On September 25, I had the privilege of accompanying Inclusive Dubuque and the City of Dubuque Human Rights staff as a facilitator for the Department of Justice’s (DOJ) Student Problem Identification and Resolution of Issues Together (SPIRIT) event held by Cedar Rapids Washington High School (CRW).
Earlier in the year, a student fight had received a great deal of community publicity and led to several student suspensions. The incident left both CRW students and staff feeling frustrated and searching for ways to build a more positive and supportive school.
The SPIRIT training, developed by the DOJ in 1964, was the perfect match. With an energetic school principal, over 60 students volunteering their time, and two days of free meals, the adventure began. The first day was remarkable: in no time at all, the youth of Cedar Rapids passionately expressed their thoughts on the strengths of their great school, ranging from its personable principal to its ability to pack the student section at every home sporting event.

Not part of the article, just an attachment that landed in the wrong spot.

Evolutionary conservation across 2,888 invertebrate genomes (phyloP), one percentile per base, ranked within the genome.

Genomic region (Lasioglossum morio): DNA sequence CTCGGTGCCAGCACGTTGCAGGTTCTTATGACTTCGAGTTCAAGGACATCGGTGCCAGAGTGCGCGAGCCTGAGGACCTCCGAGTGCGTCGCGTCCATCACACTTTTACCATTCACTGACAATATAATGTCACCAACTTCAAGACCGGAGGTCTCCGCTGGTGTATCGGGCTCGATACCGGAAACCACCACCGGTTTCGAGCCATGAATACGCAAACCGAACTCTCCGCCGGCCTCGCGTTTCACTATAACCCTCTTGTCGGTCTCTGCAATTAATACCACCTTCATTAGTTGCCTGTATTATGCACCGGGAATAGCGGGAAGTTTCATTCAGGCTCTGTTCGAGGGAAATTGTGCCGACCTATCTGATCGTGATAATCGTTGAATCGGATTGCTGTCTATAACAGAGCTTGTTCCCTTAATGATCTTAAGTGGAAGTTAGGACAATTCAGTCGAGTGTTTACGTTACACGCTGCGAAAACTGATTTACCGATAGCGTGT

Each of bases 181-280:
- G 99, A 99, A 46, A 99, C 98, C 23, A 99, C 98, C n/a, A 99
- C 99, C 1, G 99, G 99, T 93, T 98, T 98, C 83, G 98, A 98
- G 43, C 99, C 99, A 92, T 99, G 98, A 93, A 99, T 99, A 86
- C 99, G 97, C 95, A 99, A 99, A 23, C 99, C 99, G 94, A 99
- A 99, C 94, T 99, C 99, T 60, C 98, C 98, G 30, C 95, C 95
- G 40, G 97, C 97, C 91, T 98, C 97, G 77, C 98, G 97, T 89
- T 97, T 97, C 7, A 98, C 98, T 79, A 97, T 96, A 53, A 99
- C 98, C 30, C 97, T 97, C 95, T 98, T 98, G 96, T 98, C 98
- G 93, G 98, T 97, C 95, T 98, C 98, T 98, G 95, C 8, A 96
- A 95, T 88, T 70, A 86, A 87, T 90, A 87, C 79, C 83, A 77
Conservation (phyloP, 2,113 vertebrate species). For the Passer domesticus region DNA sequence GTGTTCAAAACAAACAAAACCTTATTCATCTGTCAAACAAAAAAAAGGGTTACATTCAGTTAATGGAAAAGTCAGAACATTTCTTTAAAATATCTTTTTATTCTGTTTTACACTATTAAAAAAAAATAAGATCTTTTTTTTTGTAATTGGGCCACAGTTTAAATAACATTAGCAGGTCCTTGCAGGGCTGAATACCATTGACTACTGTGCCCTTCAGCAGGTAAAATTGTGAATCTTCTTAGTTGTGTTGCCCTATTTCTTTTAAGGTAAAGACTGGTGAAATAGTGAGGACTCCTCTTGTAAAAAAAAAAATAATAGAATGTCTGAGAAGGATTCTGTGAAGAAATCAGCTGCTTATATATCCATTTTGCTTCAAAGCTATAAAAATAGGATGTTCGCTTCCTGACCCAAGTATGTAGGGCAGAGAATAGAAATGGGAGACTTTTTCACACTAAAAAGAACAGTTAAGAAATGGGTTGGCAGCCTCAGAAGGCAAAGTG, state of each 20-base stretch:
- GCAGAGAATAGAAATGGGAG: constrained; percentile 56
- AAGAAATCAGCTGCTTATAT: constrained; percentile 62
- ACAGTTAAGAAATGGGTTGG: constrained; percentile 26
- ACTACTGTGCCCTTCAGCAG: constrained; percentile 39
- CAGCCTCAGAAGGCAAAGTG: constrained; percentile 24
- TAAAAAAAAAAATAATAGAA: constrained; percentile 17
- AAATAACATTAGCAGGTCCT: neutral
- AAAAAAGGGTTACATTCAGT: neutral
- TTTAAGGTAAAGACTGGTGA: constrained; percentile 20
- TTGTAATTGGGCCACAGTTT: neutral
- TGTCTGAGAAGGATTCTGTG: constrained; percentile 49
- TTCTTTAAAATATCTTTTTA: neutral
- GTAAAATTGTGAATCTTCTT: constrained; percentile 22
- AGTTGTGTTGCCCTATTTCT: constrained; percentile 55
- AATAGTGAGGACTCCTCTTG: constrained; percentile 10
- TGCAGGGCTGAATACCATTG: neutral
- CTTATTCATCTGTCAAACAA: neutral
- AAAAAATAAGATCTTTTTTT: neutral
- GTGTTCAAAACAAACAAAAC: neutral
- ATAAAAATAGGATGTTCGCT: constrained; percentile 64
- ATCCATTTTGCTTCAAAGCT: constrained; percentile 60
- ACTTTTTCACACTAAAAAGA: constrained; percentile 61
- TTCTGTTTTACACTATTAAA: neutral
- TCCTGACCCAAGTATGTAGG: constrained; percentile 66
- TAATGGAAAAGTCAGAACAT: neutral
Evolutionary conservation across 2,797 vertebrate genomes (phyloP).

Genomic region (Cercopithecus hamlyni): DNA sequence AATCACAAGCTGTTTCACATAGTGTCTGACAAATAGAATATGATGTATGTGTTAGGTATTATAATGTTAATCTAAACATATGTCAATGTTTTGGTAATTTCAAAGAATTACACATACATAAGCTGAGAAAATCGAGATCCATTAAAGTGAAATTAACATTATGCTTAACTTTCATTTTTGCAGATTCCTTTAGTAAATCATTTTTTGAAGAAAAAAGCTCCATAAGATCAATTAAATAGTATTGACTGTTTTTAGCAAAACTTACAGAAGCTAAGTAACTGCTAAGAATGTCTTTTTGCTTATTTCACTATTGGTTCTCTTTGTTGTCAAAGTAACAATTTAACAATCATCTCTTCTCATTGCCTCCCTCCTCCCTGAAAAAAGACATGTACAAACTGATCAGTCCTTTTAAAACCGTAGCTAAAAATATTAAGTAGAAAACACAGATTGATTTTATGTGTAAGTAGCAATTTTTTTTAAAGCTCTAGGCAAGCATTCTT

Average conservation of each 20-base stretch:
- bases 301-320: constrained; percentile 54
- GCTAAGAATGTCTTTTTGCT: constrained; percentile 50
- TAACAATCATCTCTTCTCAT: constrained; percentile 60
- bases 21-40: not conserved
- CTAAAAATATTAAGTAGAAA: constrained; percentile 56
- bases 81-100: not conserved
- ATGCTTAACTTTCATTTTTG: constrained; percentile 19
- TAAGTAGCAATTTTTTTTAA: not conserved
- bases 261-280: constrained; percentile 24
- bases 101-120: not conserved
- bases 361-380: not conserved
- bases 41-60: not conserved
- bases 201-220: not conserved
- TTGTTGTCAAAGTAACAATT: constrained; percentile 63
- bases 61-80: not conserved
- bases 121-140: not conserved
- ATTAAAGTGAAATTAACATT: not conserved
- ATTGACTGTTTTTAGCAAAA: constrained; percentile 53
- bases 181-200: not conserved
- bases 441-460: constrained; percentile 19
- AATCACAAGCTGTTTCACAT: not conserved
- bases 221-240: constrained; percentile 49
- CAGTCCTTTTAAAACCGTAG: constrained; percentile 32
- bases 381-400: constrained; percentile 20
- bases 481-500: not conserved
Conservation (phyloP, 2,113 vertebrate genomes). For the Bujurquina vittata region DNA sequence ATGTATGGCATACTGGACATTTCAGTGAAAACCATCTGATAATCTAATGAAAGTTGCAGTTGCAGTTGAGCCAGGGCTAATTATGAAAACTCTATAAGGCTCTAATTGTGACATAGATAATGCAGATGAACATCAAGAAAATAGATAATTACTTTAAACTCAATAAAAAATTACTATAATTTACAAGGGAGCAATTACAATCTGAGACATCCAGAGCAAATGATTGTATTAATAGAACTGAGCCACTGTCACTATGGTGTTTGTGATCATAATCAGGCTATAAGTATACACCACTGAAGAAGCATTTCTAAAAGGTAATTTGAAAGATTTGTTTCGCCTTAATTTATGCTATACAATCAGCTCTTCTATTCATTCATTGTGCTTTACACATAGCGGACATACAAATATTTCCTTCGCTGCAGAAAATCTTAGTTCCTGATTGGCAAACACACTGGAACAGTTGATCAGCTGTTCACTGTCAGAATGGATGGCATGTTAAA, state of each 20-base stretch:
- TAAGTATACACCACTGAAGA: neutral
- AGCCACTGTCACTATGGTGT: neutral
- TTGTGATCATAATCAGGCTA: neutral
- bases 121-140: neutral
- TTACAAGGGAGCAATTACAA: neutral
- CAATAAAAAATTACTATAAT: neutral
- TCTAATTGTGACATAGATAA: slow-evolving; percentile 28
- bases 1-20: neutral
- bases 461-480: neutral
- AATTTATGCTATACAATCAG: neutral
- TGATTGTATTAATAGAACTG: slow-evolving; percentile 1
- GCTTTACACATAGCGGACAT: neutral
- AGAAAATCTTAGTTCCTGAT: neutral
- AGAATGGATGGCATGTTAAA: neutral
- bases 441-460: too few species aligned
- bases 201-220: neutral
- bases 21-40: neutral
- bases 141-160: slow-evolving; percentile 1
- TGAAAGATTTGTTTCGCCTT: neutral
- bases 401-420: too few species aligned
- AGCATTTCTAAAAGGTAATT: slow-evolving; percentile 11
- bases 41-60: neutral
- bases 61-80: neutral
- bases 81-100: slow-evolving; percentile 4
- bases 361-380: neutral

The conversation gradually turned deeper, shifting the focus to a student-led list of issues ranging from racial reconciliation to relationship building. Small group sessions allowed all students to share feelings, break barriers and engage in serious, impactful conversations.
On day two, the workload was heavy but the students dove right in. With a new sense of connectedness, they worked together to create a comprehensive plan that addressed changes to school culture, climate and the academic support system.
The SPIRT process was a great success and something I am glad I got to experience. I hope to hear great results from CRW and to bring lessons back to Dubuque.